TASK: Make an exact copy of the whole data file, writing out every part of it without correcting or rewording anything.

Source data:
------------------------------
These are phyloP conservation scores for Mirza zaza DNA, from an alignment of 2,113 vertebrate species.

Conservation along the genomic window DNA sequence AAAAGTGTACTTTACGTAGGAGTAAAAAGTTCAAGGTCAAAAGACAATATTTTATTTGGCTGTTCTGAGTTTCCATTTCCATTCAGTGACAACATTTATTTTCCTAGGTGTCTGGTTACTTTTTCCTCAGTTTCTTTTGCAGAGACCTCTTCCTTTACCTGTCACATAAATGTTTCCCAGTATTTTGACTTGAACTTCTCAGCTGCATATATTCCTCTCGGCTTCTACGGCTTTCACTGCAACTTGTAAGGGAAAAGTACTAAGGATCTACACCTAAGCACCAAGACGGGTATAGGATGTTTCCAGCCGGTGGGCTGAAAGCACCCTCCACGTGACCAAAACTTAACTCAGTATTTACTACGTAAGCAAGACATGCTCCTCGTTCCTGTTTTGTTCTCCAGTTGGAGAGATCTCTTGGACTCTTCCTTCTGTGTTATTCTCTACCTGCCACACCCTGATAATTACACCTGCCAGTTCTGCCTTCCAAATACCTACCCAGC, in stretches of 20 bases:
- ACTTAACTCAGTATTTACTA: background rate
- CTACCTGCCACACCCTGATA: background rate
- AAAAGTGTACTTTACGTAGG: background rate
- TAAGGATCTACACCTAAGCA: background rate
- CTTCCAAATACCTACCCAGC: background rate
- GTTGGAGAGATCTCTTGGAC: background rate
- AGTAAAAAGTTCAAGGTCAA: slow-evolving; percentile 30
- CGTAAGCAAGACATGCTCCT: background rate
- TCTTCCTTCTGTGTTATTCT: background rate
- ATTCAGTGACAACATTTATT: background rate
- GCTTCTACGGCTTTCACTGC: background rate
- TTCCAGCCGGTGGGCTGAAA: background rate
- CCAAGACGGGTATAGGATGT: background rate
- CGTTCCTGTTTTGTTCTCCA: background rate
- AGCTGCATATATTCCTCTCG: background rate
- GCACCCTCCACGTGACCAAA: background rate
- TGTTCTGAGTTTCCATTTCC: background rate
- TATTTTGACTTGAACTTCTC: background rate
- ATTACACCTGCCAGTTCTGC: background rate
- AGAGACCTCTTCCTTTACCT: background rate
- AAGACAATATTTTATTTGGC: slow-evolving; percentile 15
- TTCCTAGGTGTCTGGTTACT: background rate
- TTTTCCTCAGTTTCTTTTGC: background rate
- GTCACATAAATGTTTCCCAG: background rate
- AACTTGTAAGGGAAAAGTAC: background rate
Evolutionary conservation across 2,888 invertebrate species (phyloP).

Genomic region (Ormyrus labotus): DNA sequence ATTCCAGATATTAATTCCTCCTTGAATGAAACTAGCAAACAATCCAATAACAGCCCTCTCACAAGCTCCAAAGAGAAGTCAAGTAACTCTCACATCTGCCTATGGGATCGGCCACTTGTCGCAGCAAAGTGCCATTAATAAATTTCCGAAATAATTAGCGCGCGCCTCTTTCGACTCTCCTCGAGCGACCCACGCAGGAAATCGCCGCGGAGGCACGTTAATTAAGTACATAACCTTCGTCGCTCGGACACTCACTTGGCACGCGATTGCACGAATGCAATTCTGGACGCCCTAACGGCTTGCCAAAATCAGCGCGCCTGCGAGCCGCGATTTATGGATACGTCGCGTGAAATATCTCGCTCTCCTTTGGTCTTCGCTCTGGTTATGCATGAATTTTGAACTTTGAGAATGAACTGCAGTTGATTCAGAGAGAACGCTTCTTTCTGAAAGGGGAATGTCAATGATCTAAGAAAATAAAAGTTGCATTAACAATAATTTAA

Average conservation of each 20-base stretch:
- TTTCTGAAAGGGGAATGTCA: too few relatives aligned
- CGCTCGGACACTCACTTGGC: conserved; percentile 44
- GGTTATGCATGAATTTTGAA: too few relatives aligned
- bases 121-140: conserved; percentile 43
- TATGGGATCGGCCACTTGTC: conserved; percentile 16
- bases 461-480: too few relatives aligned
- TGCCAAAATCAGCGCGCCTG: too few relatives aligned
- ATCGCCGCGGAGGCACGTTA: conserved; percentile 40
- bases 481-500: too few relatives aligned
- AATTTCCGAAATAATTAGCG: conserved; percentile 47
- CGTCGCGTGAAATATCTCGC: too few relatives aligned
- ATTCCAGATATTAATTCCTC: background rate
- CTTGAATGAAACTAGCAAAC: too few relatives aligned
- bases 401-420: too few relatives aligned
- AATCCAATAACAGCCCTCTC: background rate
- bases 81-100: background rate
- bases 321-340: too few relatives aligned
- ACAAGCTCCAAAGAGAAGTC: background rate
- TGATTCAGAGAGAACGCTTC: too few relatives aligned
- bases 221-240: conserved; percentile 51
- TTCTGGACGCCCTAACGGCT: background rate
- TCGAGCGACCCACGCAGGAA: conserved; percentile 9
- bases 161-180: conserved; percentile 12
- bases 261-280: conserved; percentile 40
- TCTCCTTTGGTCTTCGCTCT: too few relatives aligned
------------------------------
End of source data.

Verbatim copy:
These are phyloP conservation scores for Mirza zaza DNA, from an alignment of 2,113 vertebrate species.

Conservation along the genomic window DNA sequence AAAAGTGTACTTTACGTAGGAGTAAAAAGTTCAAGGTCAAAAGACAATATTTTATTTGGCTGTTCTGAGTTTCCATTTCCATTCAGTGACAACATTTATTTTCCTAGGTGTCTGGTTACTTTTTCCTCAGTTTCTTTTGCAGAGACCTCTTCCTTTACCTGTCACATAAATGTTTCCCAGTATTTTGACTTGAACTTCTCAGCTGCATATATTCCTCTCGGCTTCTACGGCTTTCACTGCAACTTGTAAGGGAAAAGTACTAAGGATCTACACCTAAGCACCAAGACGGGTATAGGATGTTTCCAGCCGGTGGGCTGAAAGCACCCTCCACGTGACCAAAACTTAACTCAGTATTTACTACGTAAGCAAGACATGCTCCTCGTTCCTGTTTTGTTCTCCAGTTGGAGAGATCTCTTGGACTCTTCCTTCTGTGTTATTCTCTACCTGCCACACCCTGATAATTACACCTGCCAGTTCTGCCTTCCAAATACCTACCCAGC, in stretches of 20 bases:
- ACTTAACTCAGTATTTACTA: background rate
- CTACCTGCCACACCCTGATA: background rate
- AAAAGTGTACTTTACGTAGG: background rate
- TAAGGATCTACACCTAAGCA: background rate
- CTTCCAAATACCTACCCAGC: background rate
- GTTGGAGAGATCTCTTGGAC: background rate
- AGTAAAAAGTTCAAGGTCAA: slow-evolving; percentile 30
- CGTAAGCAAGACATGCTCCT: background rate
- TCTTCCTTCTGTGTTATTCT: background rate
- ATTCAGTGACAACATTTATT: background rate
- GCTTCTACGGCTTTCACTGC: background rate
- TTCCAGCCGGTGGGCTGAAA: background rate
- CCAAGACGGGTATAGGATGT: background rate
- CGTTCCTGTTTTGTTCTCCA: background rate
- AGCTGCATATATTCCTCTCG: background rate
- GCACCCTCCACGTGACCAAA: background rate
- TGTTCTGAGTTTCCATTTCC: background rate
- TATTTTGACTTGAACTTCTC: background rate
- ATTACACCTGCCAGTTCTGC: background rate
- AGAGACCTCTTCCTTTACCT: background rate
- AAGACAATATTTTATTTGGC: slow-evolving; percentile 15
- TTCCTAGGTGTCTGGTTACT: background rate
- TTTTCCTCAGTTTCTTTTGC: background rate
- GTCACATAAATGTTTCCCAG: background rate
- AACTTGTAAGGGAAAAGTAC: background rate
Evolutionary conservation across 2,888 invertebrate species (phyloP).

Genomic region (Ormyrus labotus): DNA sequence ATTCCAGATATTAATTCCTCCTTGAATGAAACTAGCAAACAATCCAATAACAGCCCTCTCACAAGCTCCAAAGAGAAGTCAAGTAACTCTCACATCTGCCTATGGGATCGGCCACTTGTCGCAGCAAAGTGCCATTAATAAATTTCCGAAATAATTAGCGCGCGCCTCTTTCGACTCTCCTCGAGCGACCCACGCAGGAAATCGCCGCGGAGGCACGTTAATTAAGTACATAACCTTCGTCGCTCGGACACTCACTTGGCACGCGATTGCACGAATGCAATTCTGGACGCCCTAACGGCTTGCCAAAATCAGCGCGCCTGCGAGCCGCGATTTATGGATACGTCGCGTGAAATATCTCGCTCTCCTTTGGTCTTCGCTCTGGTTATGCATGAATTTTGAACTTTGAGAATGAACTGCAGTTGATTCAGAGAGAACGCTTCTTTCTGAAAGGGGAATGTCAATGATCTAAGAAAATAAAAGTTGCATTAACAATAATTTAA

Average conservation of each 20-base stretch:
- TTTCTGAAAGGGGAATGTCA: too few relatives aligned
- CGCTCGGACACTCACTTGGC: conserved; percentile 44
- GGTTATGCATGAATTTTGAA: too few relatives aligned
- bases 121-140: conserved; percentile 43
- TATGGGATCGGCCACTTGTC: conserved; percentile 16
- bases 461-480: too few relatives aligned
- TGCCAAAATCAGCGCGCCTG: too few relatives aligned
- ATCGCCGCGGAGGCACGTTA: conserved; percentile 40
- bases 481-500: too few relatives aligned
- AATTTCCGAAATAATTAGCG: conserved; percentile 47
- CGTCGCGTGAAATATCTCGC: too few relatives aligned
- ATTCCAGATATTAATTCCTC: background rate
- CTTGAATGAAACTAGCAAAC: too few relatives aligned
- bases 401-420: too few relatives aligned
- AATCCAATAACAGCCCTCTC: background rate
- bases 81-100: background rate
- bases 321-340: too few relatives aligned
- ACAAGCTCCAAAGAGAAGTC: background rate
- TGATTCAGAGAGAACGCTTC: too few relatives aligned
- bases 221-240: conserved; percentile 51
- TTCTGGACGCCCTAACGGCT: background rate
- TCGAGCGACCCACGCAGGAA: conserved; percentile 9
- bases 161-180: conserved; percentile 12
- bases 261-280: conserved; percentile 40
- TCTCCTTTGGTCTTCGCTCT: too few relatives aligned